Because of the public’s acceptance of the book, Walpole wrote a new preface to the second edition of the novel in which he acknowledges his authorship of Otranto and apologizes for posing as Marshal and Muralto. He claims that he did so because he was uncertain of the public’s reaction, as he was attempting to synthesize for the first time “the two kinds of romance, the ancient and the modern” — that is, the imaginative fantasy of medieval romance and the realism that had become popular in novels by Walpole’s time. The result, according to Walpole, is the natural actions and feelings of his characters in response to supernatural events.
Now writing under his own name, Walpole claims that his anonymous publication of Otranto was motivated by his wariness of public reaction. Contradicting “Marshall’s” argument that the story’s supernatural elements were to be expected of a medieval author, Walpole’s claim that he is blending medieval and realist genres represents the beginning of his own brand of “Gothic.”
Walpole then expands on the explanation he gave in the first preface for his presentation of the servants. Defending the contrast between the comic quality of the servants and the serious tone of the rest of the novel, he argues that “[his] rule was nature,” implying that unlike princes, servants do not lead “grave, important, or even melancholy” lives. He further argues that this contrast makes the noble characters more attractive, and their plotlines more engaging.
Whereas in the first preface, Walpole defended the servants’ comicality and naiveté as a matter of plot, here he argues that his representation of the servants was determined by realism and by his desire to make his principal characters more dignified by comparison. By doing so, he simultaneously reinforces class distinctions in genre (where tragedy concerned nobles and comedies often concerned peasants) and exploits his peasant characters for the sake of his noble characters.
He uses Shakespeare as his model, highlighting the comic relief provided by lower-class characters from Hamlet and Julius Caesar. Responding to Voltaire’s objection to “this mixture of buffoonery and solemnity,” Walpole claims Shakespeare’s superiority over Voltaire. He also points to a preface from one of Voltaire’s earlier works, Enfant Prodigue, in which the preface author wrote that there is “un mélange de serieux et de plaisanterie” (or, a mixture of seriousness and jest) in comedy. Walpole argues that if such a mixture can exist in comedy, it can also exist in tragedy.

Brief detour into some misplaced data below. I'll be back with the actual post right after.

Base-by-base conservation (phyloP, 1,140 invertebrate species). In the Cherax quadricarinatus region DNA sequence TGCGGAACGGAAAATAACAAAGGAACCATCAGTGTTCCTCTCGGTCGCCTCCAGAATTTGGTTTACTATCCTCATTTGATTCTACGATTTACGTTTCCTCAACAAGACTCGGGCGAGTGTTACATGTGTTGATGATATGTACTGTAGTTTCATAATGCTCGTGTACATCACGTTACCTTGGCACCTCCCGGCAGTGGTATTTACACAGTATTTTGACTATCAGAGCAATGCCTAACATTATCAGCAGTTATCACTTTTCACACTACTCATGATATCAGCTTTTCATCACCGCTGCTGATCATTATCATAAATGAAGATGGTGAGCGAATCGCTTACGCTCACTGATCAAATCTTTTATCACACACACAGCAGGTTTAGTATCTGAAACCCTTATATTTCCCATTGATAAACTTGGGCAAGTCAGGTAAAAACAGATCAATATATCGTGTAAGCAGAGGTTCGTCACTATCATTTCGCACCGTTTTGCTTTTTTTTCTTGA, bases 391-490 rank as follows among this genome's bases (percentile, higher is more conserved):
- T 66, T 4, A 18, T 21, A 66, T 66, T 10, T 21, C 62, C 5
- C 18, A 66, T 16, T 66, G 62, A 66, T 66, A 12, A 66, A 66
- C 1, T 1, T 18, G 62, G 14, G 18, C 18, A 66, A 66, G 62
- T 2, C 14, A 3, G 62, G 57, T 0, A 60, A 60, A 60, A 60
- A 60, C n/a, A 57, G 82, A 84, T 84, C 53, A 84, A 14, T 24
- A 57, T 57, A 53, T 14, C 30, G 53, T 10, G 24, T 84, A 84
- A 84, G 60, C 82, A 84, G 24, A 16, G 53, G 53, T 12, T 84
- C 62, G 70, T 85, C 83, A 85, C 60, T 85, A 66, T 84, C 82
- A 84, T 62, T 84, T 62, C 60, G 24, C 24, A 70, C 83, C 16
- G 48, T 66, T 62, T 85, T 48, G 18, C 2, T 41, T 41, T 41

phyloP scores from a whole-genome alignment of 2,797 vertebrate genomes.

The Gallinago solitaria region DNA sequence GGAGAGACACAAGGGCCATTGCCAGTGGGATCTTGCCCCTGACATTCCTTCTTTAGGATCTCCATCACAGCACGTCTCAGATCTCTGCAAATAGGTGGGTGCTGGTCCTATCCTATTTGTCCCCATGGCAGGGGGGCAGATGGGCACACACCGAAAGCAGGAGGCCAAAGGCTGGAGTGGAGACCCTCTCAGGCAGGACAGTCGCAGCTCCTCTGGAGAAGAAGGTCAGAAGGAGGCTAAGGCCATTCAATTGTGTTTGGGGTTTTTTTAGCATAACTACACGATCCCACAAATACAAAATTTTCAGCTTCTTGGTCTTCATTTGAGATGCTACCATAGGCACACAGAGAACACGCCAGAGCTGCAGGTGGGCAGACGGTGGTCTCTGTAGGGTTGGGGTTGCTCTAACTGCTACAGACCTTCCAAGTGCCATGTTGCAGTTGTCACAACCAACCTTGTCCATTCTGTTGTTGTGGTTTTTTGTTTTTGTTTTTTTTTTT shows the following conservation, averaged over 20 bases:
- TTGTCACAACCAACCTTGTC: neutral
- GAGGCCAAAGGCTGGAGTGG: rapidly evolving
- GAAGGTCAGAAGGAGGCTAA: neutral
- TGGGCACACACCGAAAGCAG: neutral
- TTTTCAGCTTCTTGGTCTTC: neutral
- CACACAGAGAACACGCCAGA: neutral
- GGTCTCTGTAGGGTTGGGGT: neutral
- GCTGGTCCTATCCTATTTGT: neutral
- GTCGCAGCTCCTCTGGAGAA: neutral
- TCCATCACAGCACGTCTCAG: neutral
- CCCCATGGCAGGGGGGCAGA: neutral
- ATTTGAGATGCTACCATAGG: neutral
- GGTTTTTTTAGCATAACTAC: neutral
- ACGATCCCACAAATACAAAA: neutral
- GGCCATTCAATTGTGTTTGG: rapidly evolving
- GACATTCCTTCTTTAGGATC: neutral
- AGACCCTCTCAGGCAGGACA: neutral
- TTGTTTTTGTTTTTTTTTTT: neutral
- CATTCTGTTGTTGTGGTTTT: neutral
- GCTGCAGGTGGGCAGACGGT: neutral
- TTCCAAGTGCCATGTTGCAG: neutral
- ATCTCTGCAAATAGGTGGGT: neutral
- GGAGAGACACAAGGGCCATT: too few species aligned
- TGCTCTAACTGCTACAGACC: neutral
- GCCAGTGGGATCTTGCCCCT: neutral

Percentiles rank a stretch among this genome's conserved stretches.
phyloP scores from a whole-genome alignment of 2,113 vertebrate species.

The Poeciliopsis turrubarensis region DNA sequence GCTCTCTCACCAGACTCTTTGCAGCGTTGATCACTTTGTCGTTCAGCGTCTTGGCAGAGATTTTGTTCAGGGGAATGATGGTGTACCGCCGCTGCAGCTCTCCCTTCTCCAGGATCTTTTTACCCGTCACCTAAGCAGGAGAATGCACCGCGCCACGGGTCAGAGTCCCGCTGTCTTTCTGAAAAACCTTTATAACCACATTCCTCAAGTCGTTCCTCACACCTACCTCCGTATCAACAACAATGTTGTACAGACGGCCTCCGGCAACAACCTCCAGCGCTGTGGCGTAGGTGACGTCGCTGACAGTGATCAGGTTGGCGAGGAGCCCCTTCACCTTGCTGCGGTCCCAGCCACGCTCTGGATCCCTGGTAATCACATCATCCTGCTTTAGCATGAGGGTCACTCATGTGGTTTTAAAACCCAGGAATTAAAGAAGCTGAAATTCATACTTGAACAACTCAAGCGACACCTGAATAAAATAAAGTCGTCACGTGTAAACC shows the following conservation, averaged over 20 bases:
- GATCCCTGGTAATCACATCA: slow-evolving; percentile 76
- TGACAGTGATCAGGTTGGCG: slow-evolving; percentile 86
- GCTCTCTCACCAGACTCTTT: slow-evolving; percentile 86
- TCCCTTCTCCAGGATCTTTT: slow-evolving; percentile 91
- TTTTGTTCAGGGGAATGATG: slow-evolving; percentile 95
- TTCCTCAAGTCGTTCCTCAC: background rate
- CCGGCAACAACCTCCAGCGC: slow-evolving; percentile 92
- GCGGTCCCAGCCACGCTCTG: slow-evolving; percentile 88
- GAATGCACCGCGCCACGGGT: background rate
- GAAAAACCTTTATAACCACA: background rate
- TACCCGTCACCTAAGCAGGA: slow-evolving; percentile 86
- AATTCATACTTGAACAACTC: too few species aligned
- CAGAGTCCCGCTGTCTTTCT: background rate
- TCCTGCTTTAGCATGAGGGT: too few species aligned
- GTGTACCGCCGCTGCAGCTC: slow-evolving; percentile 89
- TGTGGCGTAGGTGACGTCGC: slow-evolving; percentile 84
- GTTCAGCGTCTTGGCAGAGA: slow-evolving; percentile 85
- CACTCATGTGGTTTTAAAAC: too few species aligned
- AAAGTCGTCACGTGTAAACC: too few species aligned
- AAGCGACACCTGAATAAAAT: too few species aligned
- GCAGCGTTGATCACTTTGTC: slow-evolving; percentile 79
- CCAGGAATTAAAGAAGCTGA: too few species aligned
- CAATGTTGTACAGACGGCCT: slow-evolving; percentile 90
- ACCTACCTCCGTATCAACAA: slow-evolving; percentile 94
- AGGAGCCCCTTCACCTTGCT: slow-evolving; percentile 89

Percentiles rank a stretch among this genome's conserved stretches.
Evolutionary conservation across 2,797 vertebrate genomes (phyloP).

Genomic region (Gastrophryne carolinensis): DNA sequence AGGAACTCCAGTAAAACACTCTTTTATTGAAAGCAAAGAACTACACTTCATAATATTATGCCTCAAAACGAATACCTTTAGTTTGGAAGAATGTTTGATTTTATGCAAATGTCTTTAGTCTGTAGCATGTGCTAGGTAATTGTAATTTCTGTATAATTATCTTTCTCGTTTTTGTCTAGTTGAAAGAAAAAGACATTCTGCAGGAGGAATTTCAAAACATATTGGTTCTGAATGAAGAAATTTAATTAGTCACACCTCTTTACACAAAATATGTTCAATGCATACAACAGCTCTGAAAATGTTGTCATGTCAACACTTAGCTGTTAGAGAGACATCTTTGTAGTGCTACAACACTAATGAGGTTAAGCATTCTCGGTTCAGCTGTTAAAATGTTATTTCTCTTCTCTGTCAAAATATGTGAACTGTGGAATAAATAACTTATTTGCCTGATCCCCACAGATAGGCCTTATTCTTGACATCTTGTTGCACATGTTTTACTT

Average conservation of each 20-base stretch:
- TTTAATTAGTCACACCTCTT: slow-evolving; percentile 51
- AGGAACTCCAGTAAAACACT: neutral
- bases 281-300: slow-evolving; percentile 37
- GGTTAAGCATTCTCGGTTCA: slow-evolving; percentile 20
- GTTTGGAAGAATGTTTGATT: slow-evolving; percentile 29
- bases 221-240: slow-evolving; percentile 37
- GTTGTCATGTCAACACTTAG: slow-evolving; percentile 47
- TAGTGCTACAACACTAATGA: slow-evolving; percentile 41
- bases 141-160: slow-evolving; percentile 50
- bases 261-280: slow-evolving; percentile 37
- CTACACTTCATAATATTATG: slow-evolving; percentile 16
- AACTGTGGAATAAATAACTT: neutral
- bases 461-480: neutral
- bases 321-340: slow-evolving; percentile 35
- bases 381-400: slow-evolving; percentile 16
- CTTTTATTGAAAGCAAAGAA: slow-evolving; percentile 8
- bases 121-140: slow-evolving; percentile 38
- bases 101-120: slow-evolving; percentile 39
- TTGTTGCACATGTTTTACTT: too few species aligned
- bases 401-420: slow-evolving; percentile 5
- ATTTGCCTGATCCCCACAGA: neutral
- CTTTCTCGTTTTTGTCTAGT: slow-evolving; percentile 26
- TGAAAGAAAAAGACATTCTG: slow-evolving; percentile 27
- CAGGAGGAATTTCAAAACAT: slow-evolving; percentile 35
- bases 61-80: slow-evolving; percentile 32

Walpole’s justification for mixing comedy with tragedy is Shakespeare’s own mixing of genres. Criticizing Voltaire for criticizing such practices, Walpole exhibits his nationalist literary pride. By comparing one of England’s most-renowned writers (Shakespeare) with one of France’s (Voltaire), Walpole insinuates the literary superiority of the English over the French. By pointing to the preface of one of Voltaire’s early works as proof of his own genre argument, Walpole further discredits Voltaire’s later criticisms of Shakespeare.
Though he acknowledges that the author of the preface in Voltaire’s book was actually Voltaire’s editor and not Voltaire himself, he then claims that they – Voltaire and his editor – are in fact the same person, based on one of Voltaire’s previous writings. Walpole then shifts gears, criticizing French poetry in relation to Shakespeare, before telling the reader that he wrote Otranto both as “a new species of romance” and as a faint imitation of Shakespeare: “the brightest genius this country, at least, has produced.”
Though Walpole does not substantiate his claim that Voltaire is the author of Enfant Prodigue’s preface, such a claim further compares Walpole with Voltaire, since Walpole himself was his own editor, or rather “translator,” in disguise. By then criticizing French poetry, by proclaiming Shakespeare’s superiority to Voltaire and his French contemporaries, and by claiming that he is imitating Shakespeare, Walpole is implying that his writing, like Shakespeare’s, is superior to Voltaire and French poetry.